On this day next year, the world will know: is it to be four more years of The Trump Show, or will someone find a way to stop him getting a second term in the White House?
The presidential election will be on 3 November 2020, but the race is already strongly underway. And more than ever it is an election that will be fought on Facebook.
In 2016, Russian troll armies used Facebook to pump disinformation into the American bloodstream, while Cambridge Analytica harvested millions of psychological profiles to help Republicans touch voters’ raw nerves.
Since then, the idea of politicians or special interest groups being allowed to flatly lie in their paid adverts on Facebook has become another source of tribal division. Democrats have exposed the flaws in Facebook’s defences – presidential candidate Elizabeth Warren provocatively paid for deliberately false adverts which claimed Mark Zuckerberg had endorsed Trump for 2020. Republicans claim there is a liberal plot to silence conservatives.
While Twitter moved last week to ban political advertising and adverts on divisive issues like abortion and immigration, Zuckerberg himself has used a freedom of speech argument to defend Facebook’s lucrative political ad business which allows voters to be targeted with very specific messages.
“In a democracy, I don’t think it’s right for private companies to censor politicians or the news,” Zuckerberg said in an earnings call last week.
One year out, data made public by Facebook can already tell us how much is being spent by candidates, the big themes they are pushing, and the groups being targeted.
Welcome to the start of the 2020 social media wars.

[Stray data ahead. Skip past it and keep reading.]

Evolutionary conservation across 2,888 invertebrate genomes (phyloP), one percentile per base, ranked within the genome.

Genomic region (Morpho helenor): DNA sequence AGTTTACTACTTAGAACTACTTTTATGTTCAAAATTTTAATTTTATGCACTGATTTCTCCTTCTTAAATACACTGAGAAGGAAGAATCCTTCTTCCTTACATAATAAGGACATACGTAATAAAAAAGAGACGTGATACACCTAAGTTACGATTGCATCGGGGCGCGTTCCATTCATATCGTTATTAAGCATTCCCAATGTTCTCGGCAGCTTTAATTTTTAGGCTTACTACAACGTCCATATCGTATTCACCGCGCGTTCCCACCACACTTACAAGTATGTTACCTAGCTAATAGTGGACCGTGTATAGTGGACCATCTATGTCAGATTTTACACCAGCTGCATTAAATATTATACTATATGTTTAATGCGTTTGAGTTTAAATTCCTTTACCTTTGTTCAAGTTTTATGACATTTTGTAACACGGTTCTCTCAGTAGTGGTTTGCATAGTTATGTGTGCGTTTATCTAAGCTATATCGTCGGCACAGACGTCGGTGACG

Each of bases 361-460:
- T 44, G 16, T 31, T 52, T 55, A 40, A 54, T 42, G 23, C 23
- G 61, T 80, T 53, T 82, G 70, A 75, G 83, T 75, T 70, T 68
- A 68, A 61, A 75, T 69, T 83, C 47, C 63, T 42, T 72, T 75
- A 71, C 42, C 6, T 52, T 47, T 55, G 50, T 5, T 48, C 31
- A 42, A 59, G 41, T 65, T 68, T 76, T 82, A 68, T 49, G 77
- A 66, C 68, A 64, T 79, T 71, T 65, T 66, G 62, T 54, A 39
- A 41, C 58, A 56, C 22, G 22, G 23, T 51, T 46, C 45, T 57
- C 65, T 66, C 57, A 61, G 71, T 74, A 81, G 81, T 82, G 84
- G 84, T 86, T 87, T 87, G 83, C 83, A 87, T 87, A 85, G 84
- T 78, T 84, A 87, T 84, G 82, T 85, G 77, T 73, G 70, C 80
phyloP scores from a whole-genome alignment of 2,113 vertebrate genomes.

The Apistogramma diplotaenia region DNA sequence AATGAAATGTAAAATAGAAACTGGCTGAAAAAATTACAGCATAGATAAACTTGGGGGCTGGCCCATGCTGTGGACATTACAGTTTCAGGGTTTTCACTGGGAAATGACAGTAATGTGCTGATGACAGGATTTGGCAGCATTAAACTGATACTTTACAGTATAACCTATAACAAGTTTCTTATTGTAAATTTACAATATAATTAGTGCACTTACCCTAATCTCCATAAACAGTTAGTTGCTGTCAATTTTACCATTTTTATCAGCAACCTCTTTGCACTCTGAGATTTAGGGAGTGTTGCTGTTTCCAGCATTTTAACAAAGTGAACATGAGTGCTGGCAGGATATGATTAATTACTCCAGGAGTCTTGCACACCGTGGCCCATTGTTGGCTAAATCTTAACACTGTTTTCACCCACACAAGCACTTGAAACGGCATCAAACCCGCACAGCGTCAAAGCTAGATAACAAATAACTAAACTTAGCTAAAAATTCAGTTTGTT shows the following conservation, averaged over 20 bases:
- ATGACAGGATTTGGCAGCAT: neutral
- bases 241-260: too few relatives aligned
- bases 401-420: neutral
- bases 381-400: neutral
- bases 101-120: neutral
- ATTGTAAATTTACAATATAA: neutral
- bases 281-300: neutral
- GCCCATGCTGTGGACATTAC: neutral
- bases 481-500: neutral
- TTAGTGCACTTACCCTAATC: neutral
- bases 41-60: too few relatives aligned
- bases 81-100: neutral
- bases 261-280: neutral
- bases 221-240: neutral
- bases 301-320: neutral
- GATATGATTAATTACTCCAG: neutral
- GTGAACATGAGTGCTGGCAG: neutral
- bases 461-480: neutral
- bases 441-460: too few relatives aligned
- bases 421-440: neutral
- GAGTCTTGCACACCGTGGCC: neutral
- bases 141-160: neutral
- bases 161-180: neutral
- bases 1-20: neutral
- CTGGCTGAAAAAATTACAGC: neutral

So far in 2019, Trump has spent more on Facebook ads than the top four Democratic frontrunners combined.
Who are the Democratic frontrunners?
Where are they spending?
Who’s winning the battleground states when it comes to targeted ad spend?
Battleground number one is Florida. “The swingiest swing state”, and with the most electoral college votes, Florida was scooped up by the Republicans in 2016 with a margin of 1.2%. Obama claimed victory in 2012 by an even smaller margin – just 0.9%…
The next major battleground will be Pennsylvania, with 20 electoral college votes. Obama won here twice, but it flipped in favour of Trump in 2016.
Next up, Michigan. Like Pennsylvania, a traditionally Democratic state, but it helped secure Trump’s presidency by the tiniest of margins (10,704 votes). After the Democrats emerged victorious in the 2018 midterms, the competition will be fierce.
Battleground number four is Wisconsin – Hillary Clinton famously did not campaign there, and paid a price, losing to Trump by 22,748 votes in 2016.
Next is Iowa – the first test for the Democratic hopefuls, with caucuses held in early February. A win here can set any candidate on the path to the nomination. Pete Buttigieg has been outspending the rest…
Finally, Texas. Not strictly speaking a swing state, but becoming bluer and Trump knows it. Beto O’Rourke ran for Senate in 2018 against former Republican presidential candidate Ted Cruz. O’Rourke narrowly lost, but he created a formidable activist network on the ground. Trump’s prolific early spending seems to show he takes nothing for granted against energised young Texan Democrats.
What are the issues?
Which issues are the candidates covering to capture the attention of online audiences?
Since March, Trump’s favourite topic in his Facebook ads has been… himself. Next up, immigration and making sure people wish him a happy birthday – a present to himself that cost nearly $2 million back in June.
Like Trump, Biden spends the majority of his Facebook ad spend talking about himself…
…while the other Democrat candidates use their ads to draw attention to a (slightly) wider-range of issues, from dark money to healthcare and tax.
Who are they targeting?
Finally, who are the candidates trying to win over? Or to be more precise, what demographic is each candidate’s targeted ad spend skewed towards? No surprise that Trump is going for older men, while Bernie Sanders is pushing hardest for young voters.